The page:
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Nov 18 2013

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How Presence and Presentability Helped Me Find Employment (Twice)


By Monica Aur

Part 1: Preparing to Meet Prospective Employers

While completing an associate’s degree in kitchen & bath design, I was assigned to explore local kitchen and bath shops and firms and interview designers, owners, etc. The thought of returning soon afterward to these same places (to seek?) employment made me nervous, to say the least. Even the most confident people would have undertaken this task with some level of trepidation.

The backstory: I was a non-traditional student (code for older), this course of study was not available at any of the local universities, and I was completing my degree online. This caused further uneasiness because of the possible skepticism that I was actually a student and not competition, but there were less than a handful of these businesses locally, and it was the height of the recession. Researching options and planning precisely where to go and what to say was essential.

So on the morning I went to go look for a job, I dressed carefully, trying to look casual yet serious and designer-like all at once. The look was to convey creative good taste with a level of restraint. With questions in hand and lump in throat, off I went to the designated kitchen and bath shops.

Part 2: The Meetings

The first business was a high-end, full-service firm with the most beautiful showroom I had ever seen. The brands of cabinetry were custom and the appliances high end. It was the type of shop that had to buzz you in.

The designer who greeted me was very helpful; even though I felt – by the way she eyed me throughout the interview – that she did not completely believe I was a student. (Glad I looked presentable.) She answered my questions, gave me a tour and a stack of brochures, nonetheless.

I then went to the second business on my list. This shop was small, had stock-to-custom cabinetry, but no appliances. The only employee present was the cabinetry installer. He was very attentive and helpful, showed me the lines and explained the differences to me. We then sat in the showroom and talked, hoping that the owner would soon arrive. That did not happen, but the installer took my name and number.

Part 3: The Hire

A few months later, with another research paper due, l made a call to the owner of that second shop, the owner I had not met. After answering my questions, he asked if I needed to complete an internship and would I like to intern there. Thrilled, I said yes.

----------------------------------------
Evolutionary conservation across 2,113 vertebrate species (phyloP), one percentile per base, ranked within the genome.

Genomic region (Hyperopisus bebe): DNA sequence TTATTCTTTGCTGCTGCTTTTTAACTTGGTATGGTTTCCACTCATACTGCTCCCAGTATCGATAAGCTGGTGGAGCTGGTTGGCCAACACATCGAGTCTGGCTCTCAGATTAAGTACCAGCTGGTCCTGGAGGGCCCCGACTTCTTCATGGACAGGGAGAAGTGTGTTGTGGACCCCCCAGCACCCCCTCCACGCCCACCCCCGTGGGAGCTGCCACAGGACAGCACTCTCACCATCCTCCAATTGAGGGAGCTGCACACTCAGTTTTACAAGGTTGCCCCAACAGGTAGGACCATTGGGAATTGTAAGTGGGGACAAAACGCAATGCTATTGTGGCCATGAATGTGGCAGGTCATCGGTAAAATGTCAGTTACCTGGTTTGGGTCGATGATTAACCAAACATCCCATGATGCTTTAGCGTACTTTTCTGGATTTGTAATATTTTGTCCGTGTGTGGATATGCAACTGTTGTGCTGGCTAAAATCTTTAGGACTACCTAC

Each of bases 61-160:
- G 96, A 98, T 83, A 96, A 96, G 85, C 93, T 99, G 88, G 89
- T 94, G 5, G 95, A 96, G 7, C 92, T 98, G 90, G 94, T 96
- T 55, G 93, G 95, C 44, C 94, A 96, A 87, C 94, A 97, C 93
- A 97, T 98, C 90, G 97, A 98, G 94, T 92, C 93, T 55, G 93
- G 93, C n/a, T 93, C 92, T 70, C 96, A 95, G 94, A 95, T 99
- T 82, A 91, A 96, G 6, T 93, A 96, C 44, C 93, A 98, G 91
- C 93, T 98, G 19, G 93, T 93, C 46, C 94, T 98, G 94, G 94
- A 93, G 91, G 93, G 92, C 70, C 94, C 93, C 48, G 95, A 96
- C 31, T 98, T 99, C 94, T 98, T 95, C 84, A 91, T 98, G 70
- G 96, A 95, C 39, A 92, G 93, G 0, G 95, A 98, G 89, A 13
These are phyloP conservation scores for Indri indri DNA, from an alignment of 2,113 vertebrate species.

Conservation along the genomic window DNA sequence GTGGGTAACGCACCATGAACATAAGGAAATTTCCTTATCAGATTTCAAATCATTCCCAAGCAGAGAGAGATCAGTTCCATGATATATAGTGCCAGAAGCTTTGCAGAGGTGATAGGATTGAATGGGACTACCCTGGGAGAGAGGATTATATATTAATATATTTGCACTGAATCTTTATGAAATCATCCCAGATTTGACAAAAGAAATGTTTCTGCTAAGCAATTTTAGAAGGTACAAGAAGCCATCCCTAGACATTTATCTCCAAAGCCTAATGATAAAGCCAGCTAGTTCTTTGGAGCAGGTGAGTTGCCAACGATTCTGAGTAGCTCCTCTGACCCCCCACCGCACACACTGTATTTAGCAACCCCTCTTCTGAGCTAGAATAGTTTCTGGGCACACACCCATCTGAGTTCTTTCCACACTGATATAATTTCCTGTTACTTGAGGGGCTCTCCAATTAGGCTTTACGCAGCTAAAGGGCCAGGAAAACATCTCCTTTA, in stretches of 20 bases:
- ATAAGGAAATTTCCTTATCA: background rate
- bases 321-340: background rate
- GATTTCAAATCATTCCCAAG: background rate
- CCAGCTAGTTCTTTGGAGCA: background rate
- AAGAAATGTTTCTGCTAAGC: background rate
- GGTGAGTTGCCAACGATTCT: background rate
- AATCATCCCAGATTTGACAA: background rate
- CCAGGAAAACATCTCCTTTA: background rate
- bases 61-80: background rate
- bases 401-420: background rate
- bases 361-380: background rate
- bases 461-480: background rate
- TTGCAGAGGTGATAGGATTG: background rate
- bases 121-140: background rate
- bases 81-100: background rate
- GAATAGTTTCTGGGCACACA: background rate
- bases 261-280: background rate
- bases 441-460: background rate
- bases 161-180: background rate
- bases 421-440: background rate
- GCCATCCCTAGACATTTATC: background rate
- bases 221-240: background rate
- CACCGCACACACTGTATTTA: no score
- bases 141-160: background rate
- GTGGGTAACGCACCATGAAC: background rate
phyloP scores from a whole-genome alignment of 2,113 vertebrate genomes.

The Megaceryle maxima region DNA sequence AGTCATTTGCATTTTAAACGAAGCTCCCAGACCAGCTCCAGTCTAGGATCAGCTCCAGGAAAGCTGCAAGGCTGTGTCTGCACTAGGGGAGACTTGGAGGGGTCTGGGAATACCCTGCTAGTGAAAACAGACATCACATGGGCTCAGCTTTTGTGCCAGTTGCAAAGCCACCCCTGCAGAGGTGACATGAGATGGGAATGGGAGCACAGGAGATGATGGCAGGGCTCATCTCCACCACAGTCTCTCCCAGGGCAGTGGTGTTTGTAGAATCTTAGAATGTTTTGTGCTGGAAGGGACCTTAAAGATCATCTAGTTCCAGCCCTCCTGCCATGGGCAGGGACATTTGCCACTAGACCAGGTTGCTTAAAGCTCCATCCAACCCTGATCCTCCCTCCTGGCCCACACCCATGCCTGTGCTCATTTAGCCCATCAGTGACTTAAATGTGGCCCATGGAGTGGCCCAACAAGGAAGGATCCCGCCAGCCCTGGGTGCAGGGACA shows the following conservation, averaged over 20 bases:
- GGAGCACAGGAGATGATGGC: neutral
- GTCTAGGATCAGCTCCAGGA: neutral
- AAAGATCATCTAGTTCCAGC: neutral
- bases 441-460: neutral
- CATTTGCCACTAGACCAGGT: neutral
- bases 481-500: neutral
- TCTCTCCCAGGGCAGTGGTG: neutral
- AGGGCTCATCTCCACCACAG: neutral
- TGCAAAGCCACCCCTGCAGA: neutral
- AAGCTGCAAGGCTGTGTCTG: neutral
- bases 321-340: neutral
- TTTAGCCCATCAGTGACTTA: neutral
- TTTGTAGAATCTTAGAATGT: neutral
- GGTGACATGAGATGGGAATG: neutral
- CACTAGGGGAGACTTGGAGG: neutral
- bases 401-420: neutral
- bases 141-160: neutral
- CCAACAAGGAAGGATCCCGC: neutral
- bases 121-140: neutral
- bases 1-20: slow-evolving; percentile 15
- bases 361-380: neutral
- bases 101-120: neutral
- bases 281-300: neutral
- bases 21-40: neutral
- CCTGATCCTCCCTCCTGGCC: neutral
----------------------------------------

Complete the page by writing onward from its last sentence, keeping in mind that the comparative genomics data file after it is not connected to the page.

The first week of my internship went really well, and he offered me a position as kitchen and bath designer ASAP. I happily accepted, and that was when the installer with whom I had interviewed told me he never believed I was a student, but that I was spying for the competition. What a conspiracy theorist! Anyway, it seems I made a good impression on him and he had spoken to the owner about me.

Part 4: The Repeat

After graduating and working for this company a couple of years, I decided to make a life change. This meant leaving the city where I had lived for most of my life, taking a leap of faith and moving to a completely new place knowing no one. This was really done on a whim.

The week after the move, while dining in a local pub and reading the free local weekly paper, I saw the annual Tri-State Home Show was coming soon. I became really excited with the idea that I could use this home show as a means of finding employment. (Did I mention I moved before getting a job?) The show was immediately put on my calendar.

So, once again on the morning of the home show came the planning of the wardrobe: something casual with creativity and color. This time, with old business cards in hand and lump in throat, off I went to the home show.

This move felt so right. Receptive and helpful folks greeted me at every turn. I simply said to perspective employers at their booths, “I came to the show for the sole purpose of finding employment.” I handed out my old business cards and was asked by four businesses to email my resume. That was how I found a job where I knew no one.

Part 5: The Message

1.) Prepare.

2.) Show up. Be present.

3.) Present yourself as well as possible.

4.) Be authentic.

- Monica Aur is a kitchen and bath designer at Southern Cabinets & Lighting in Chattanooga, Tenn.

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Nov 11 2013

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Working the Booth: Seven Ways to Improve your Trade Show ROI

PWP Studio photographers specialize in corporate event photography, decor, details, incentive travel, conventions, and on-location photography in Atlanta, Georgia

By Bob McCarthy

When it comes to selling your K+B design services, nothing beats a “face-to-face.” It’s true, the personal connection you make with a one-on-one exchange far exceeds any other communication method. And one way to get more face-to-face meetings is through exhibiting at trade shows and home shows.

Kitchen and bath designers have long used trade and home shows to market their services. As an exhibitor, you cannot only display your products or expertise, but also engage with prospects and generate new sales leads.

However, these marketing opportunities require time and money – and like all other marketing activities, your challenge is to get the most from your investment. Here are seven ways to improve your trade show marketing ROI.